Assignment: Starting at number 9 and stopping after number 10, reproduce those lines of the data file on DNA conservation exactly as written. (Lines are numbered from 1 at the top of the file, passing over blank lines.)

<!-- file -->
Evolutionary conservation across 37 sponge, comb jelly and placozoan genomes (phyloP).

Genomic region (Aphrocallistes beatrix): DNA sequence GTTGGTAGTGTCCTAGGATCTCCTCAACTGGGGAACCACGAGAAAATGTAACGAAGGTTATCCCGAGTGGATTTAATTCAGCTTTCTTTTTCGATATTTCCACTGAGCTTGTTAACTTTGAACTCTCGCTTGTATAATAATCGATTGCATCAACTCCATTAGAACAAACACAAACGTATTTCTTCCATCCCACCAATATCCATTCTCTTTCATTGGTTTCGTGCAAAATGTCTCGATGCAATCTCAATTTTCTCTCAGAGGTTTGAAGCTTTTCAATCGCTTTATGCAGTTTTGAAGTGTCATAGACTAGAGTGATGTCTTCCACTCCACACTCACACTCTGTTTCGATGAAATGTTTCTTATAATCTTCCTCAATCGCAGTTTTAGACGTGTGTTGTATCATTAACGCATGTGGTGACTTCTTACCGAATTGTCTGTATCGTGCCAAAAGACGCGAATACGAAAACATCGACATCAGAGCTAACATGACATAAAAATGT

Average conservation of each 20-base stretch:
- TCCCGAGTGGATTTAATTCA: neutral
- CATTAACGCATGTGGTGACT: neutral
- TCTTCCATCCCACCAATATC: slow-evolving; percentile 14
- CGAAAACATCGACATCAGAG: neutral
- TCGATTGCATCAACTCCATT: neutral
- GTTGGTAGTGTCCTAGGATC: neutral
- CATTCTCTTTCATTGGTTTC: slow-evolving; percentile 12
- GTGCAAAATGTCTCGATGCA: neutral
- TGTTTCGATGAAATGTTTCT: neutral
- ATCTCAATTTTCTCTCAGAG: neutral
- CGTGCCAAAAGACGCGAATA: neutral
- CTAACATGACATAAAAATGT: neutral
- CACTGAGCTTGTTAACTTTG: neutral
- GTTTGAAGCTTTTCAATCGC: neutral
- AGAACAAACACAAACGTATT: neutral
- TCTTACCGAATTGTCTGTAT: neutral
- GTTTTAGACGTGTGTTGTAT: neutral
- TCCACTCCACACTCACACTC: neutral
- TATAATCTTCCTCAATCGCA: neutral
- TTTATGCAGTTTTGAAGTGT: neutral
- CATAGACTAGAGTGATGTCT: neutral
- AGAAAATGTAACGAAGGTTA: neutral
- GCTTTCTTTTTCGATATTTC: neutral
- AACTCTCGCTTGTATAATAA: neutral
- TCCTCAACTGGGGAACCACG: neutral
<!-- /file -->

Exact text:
- GTTGGTAGTGTCCTAGGATC: neutral
- CATTCTCTTTCATTGGTTTC: slow-evolving; percentile 12